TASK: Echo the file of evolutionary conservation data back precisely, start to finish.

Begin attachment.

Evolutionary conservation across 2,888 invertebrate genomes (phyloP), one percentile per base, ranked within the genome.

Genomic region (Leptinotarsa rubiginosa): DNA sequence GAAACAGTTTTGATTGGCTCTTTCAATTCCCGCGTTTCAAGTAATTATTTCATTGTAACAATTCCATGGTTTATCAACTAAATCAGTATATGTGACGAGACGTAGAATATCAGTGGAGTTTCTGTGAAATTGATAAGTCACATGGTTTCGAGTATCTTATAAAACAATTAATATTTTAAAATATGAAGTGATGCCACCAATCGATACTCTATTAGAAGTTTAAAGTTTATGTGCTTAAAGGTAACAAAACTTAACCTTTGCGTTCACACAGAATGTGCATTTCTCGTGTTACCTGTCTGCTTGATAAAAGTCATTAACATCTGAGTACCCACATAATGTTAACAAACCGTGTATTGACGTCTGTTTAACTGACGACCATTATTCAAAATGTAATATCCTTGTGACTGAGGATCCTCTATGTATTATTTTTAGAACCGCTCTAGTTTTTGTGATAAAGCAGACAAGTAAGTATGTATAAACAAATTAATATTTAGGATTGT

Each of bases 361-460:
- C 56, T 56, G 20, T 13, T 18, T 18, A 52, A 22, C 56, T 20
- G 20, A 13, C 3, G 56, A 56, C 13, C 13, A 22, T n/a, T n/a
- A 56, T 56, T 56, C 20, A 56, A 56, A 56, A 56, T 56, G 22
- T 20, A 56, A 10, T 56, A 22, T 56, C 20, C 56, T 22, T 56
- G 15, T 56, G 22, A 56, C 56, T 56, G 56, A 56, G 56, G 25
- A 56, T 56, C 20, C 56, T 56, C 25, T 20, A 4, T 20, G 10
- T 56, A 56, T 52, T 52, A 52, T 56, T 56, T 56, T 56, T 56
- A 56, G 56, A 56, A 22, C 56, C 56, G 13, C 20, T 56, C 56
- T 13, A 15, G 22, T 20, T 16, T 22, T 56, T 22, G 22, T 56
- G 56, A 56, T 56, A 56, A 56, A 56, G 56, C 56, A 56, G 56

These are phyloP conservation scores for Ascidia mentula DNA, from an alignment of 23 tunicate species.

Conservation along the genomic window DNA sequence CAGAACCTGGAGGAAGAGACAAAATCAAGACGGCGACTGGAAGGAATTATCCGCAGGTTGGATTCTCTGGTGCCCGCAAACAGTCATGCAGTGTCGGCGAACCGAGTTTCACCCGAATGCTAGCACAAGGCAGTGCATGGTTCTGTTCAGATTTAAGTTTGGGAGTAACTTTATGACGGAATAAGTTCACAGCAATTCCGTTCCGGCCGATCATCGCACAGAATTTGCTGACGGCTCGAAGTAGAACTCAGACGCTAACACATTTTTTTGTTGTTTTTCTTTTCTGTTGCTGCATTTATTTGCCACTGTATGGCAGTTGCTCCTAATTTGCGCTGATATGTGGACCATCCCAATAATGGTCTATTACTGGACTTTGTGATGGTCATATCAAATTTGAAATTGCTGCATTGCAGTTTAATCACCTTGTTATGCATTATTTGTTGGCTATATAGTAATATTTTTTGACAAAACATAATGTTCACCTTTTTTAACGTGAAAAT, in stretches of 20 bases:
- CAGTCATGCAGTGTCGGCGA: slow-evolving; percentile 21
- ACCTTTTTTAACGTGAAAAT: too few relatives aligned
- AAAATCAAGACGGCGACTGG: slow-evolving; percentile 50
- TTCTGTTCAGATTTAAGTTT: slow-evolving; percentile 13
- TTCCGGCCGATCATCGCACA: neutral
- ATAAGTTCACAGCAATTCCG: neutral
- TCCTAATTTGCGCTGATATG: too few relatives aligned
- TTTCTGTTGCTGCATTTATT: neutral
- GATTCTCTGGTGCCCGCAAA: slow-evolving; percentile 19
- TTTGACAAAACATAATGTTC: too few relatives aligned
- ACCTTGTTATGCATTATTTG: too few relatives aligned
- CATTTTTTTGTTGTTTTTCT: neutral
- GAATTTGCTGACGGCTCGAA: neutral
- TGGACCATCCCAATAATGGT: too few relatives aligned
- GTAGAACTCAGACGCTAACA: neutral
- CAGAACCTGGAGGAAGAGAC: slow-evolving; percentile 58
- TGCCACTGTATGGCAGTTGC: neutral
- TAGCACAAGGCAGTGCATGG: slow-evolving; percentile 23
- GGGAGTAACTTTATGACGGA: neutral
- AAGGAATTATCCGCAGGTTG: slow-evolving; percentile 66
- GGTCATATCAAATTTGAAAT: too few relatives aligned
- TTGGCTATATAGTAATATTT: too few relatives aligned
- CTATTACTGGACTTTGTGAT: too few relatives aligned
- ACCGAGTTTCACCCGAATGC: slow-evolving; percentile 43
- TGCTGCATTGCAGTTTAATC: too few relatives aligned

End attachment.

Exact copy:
Evolutionary conservation across 2,888 invertebrate genomes (phyloP), one percentile per base, ranked within the genome.

Genomic region (Leptinotarsa rubiginosa): DNA sequence GAAACAGTTTTGATTGGCTCTTTCAATTCCCGCGTTTCAAGTAATTATTTCATTGTAACAATTCCATGGTTTATCAACTAAATCAGTATATGTGACGAGACGTAGAATATCAGTGGAGTTTCTGTGAAATTGATAAGTCACATGGTTTCGAGTATCTTATAAAACAATTAATATTTTAAAATATGAAGTGATGCCACCAATCGATACTCTATTAGAAGTTTAAAGTTTATGTGCTTAAAGGTAACAAAACTTAACCTTTGCGTTCACACAGAATGTGCATTTCTCGTGTTACCTGTCTGCTTGATAAAAGTCATTAACATCTGAGTACCCACATAATGTTAACAAACCGTGTATTGACGTCTGTTTAACTGACGACCATTATTCAAAATGTAATATCCTTGTGACTGAGGATCCTCTATGTATTATTTTTAGAACCGCTCTAGTTTTTGTGATAAAGCAGACAAGTAAGTATGTATAAACAAATTAATATTTAGGATTGT

Each of bases 361-460:
- C 56, T 56, G 20, T 13, T 18, T 18, A 52, A 22, C 56, T 20
- G 20, A 13, C 3, G 56, A 56, C 13, C 13, A 22, T n/a, T n/a
- A 56, T 56, T 56, C 20, A 56, A 56, A 56, A 56, T 56, G 22
- T 20, A 56, A 10, T 56, A 22, T 56, C 20, C 56, T 22, T 56
- G 15, T 56, G 22, A 56, C 56, T 56, G 56, A 56, G 56, G 25
- A 56, T 56, C 20, C 56, T 56, C 25, T 20, A 4, T 20, G 10
- T 56, A 56, T 52, T 52, A 52, T 56, T 56, T 56, T 56, T 56
- A 56, G 56, A 56, A 22, C 56, C 56, G 13, C 20, T 56, C 56
- T 13, A 15, G 22, T 20, T 16, T 22, T 56, T 22, G 22, T 56
- G 56, A 56, T 56, A 56, A 56, A 56, G 56, C 56, A 56, G 56

These are phyloP conservation scores for Ascidia mentula DNA, from an alignment of 23 tunicate species.

Conservation along the genomic window DNA sequence CAGAACCTGGAGGAAGAGACAAAATCAAGACGGCGACTGGAAGGAATTATCCGCAGGTTGGATTCTCTGGTGCCCGCAAACAGTCATGCAGTGTCGGCGAACCGAGTTTCACCCGAATGCTAGCACAAGGCAGTGCATGGTTCTGTTCAGATTTAAGTTTGGGAGTAACTTTATGACGGAATAAGTTCACAGCAATTCCGTTCCGGCCGATCATCGCACAGAATTTGCTGACGGCTCGAAGTAGAACTCAGACGCTAACACATTTTTTTGTTGTTTTTCTTTTCTGTTGCTGCATTTATTTGCCACTGTATGGCAGTTGCTCCTAATTTGCGCTGATATGTGGACCATCCCAATAATGGTCTATTACTGGACTTTGTGATGGTCATATCAAATTTGAAATTGCTGCATTGCAGTTTAATCACCTTGTTATGCATTATTTGTTGGCTATATAGTAATATTTTTTGACAAAACATAATGTTCACCTTTTTTAACGTGAAAAT, in stretches of 20 bases:
- CAGTCATGCAGTGTCGGCGA: slow-evolving; percentile 21
- ACCTTTTTTAACGTGAAAAT: too few relatives aligned
- AAAATCAAGACGGCGACTGG: slow-evolving; percentile 50
- TTCTGTTCAGATTTAAGTTT: slow-evolving; percentile 13
- TTCCGGCCGATCATCGCACA: neutral
- ATAAGTTCACAGCAATTCCG: neutral
- TCCTAATTTGCGCTGATATG: too few relatives aligned
- TTTCTGTTGCTGCATTTATT: neutral
- GATTCTCTGGTGCCCGCAAA: slow-evolving; percentile 19
- TTTGACAAAACATAATGTTC: too few relatives aligned
- ACCTTGTTATGCATTATTTG: too few relatives aligned
- CATTTTTTTGTTGTTTTTCT: neutral
- GAATTTGCTGACGGCTCGAA: neutral
- TGGACCATCCCAATAATGGT: too few relatives aligned
- GTAGAACTCAGACGCTAACA: neutral
- CAGAACCTGGAGGAAGAGAC: slow-evolving; percentile 58
- TGCCACTGTATGGCAGTTGC: neutral
- TAGCACAAGGCAGTGCATGG: slow-evolving; percentile 23
- GGGAGTAACTTTATGACGGA: neutral
- AAGGAATTATCCGCAGGTTG: slow-evolving; percentile 66
- GGTCATATCAAATTTGAAAT: too few relatives aligned
- TTGGCTATATAGTAATATTT: too few relatives aligned
- CTATTACTGGACTTTGTGAT: too few relatives aligned
- ACCGAGTTTCACCCGAATGC: slow-evolving; percentile 43
- TGCTGCATTGCAGTTTAATC: too few relatives aligned